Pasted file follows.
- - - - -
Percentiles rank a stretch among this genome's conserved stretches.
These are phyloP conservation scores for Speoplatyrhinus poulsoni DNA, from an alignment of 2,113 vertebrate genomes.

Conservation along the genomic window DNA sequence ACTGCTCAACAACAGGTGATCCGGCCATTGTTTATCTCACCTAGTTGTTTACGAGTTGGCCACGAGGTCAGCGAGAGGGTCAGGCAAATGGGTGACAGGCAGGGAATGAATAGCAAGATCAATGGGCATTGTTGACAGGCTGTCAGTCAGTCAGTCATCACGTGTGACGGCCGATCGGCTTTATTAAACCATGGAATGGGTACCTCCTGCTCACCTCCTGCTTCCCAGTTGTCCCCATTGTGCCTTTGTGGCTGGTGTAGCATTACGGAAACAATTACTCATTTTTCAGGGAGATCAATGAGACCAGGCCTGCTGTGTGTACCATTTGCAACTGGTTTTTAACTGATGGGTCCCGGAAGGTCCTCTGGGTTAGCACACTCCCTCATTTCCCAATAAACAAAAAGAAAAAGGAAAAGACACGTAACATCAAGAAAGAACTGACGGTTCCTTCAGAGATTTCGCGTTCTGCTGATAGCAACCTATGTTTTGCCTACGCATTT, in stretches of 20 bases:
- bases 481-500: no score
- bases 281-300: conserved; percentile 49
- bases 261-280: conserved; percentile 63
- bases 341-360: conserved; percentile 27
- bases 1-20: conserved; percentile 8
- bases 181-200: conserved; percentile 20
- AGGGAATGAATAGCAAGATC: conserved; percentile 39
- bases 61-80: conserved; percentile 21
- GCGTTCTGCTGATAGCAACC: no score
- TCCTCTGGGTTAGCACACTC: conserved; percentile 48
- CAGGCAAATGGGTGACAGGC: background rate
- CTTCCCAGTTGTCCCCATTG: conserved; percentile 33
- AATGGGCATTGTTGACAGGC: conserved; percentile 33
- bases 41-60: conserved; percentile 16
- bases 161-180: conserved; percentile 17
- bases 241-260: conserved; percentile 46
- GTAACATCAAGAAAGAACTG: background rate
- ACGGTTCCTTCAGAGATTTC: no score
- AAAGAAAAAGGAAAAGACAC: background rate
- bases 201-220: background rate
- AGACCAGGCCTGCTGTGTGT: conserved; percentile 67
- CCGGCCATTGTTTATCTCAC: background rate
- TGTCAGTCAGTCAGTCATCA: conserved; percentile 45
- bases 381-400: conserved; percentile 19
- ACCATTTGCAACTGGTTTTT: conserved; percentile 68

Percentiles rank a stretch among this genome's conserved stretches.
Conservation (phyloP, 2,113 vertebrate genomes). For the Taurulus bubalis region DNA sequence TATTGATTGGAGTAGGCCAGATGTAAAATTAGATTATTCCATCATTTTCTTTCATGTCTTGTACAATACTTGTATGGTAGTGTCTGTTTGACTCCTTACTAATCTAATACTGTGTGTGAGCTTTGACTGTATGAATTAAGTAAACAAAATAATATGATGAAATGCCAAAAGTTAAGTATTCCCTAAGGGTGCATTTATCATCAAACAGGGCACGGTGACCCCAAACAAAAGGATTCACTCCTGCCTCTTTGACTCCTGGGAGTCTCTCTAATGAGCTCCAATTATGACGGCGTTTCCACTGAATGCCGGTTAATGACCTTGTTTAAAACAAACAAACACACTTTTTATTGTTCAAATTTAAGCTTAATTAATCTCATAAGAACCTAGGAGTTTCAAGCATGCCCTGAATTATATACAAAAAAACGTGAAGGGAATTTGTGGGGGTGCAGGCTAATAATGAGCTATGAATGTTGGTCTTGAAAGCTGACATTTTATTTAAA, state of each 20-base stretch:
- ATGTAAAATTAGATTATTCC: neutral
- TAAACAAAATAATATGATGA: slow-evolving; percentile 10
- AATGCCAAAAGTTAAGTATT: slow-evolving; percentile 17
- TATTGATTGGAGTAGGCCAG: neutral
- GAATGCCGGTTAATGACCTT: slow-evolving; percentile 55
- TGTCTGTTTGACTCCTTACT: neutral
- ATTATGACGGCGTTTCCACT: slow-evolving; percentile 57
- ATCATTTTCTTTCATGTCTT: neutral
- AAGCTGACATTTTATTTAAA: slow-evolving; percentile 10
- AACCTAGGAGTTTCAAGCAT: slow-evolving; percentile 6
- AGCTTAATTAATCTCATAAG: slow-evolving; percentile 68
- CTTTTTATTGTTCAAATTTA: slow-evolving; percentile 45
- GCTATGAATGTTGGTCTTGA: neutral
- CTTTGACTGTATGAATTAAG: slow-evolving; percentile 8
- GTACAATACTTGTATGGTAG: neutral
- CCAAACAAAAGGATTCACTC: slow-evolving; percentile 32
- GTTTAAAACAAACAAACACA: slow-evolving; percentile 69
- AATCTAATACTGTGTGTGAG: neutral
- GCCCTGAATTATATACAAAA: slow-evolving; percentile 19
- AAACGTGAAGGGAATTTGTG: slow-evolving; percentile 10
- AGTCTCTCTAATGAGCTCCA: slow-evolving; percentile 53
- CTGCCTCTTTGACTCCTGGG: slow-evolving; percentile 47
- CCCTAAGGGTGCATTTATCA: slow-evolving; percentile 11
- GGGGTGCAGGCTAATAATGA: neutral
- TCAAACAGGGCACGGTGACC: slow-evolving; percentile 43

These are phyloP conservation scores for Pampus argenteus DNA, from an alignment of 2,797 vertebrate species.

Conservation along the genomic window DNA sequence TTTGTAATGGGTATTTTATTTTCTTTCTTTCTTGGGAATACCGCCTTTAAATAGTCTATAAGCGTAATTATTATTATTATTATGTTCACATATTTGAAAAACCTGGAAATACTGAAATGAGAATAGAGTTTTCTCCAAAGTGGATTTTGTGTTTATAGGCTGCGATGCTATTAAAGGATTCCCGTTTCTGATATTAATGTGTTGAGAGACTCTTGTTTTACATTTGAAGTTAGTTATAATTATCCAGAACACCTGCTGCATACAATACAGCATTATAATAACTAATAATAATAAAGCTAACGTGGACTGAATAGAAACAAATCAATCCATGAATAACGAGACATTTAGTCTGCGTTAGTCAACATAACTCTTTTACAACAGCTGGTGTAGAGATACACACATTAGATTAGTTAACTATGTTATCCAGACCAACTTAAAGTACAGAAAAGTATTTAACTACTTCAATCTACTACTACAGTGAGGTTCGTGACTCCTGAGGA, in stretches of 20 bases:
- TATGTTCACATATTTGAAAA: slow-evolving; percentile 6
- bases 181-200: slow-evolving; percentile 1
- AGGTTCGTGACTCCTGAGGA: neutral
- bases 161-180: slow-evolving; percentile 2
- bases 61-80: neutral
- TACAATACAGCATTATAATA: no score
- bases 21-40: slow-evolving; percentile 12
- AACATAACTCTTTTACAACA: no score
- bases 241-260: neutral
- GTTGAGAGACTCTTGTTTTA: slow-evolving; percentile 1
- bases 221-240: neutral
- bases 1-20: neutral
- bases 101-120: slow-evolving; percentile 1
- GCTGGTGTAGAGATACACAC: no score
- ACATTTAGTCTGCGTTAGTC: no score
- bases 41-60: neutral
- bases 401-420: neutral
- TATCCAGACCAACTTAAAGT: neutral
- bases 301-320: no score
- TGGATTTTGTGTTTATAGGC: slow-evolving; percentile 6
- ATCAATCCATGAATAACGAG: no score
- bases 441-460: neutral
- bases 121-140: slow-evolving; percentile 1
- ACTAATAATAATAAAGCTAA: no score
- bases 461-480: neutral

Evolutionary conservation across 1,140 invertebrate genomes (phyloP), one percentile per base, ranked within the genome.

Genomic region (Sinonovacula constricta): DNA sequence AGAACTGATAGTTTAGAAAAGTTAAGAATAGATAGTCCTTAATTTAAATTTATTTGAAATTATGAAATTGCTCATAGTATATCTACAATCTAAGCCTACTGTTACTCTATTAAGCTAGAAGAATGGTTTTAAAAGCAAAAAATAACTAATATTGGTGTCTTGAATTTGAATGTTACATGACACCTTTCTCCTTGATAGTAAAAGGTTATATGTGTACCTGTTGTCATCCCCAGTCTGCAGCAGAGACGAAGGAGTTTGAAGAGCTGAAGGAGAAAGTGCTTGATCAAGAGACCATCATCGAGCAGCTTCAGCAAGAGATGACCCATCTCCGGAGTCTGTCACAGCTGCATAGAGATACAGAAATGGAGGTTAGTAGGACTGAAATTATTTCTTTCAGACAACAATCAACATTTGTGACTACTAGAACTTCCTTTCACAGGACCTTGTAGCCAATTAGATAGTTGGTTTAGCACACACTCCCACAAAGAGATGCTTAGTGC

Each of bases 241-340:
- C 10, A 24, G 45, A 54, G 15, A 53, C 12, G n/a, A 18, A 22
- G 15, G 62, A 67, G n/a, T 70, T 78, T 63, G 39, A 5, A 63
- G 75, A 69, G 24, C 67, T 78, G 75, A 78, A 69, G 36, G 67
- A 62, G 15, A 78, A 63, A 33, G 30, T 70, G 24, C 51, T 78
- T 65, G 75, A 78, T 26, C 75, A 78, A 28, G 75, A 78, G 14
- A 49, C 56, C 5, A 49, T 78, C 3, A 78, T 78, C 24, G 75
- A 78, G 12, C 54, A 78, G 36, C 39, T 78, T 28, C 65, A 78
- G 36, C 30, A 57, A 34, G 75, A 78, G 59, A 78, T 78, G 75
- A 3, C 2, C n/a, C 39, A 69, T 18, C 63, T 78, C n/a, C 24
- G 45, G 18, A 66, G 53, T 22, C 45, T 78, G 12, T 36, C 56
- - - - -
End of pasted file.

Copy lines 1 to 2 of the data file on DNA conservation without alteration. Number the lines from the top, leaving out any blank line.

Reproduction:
Percentiles rank a stretch among this genome's conserved stretches.
These are phyloP conservation scores for Speoplatyrhinus poulsoni DNA, from an alignment of 2,113 vertebrate genomes.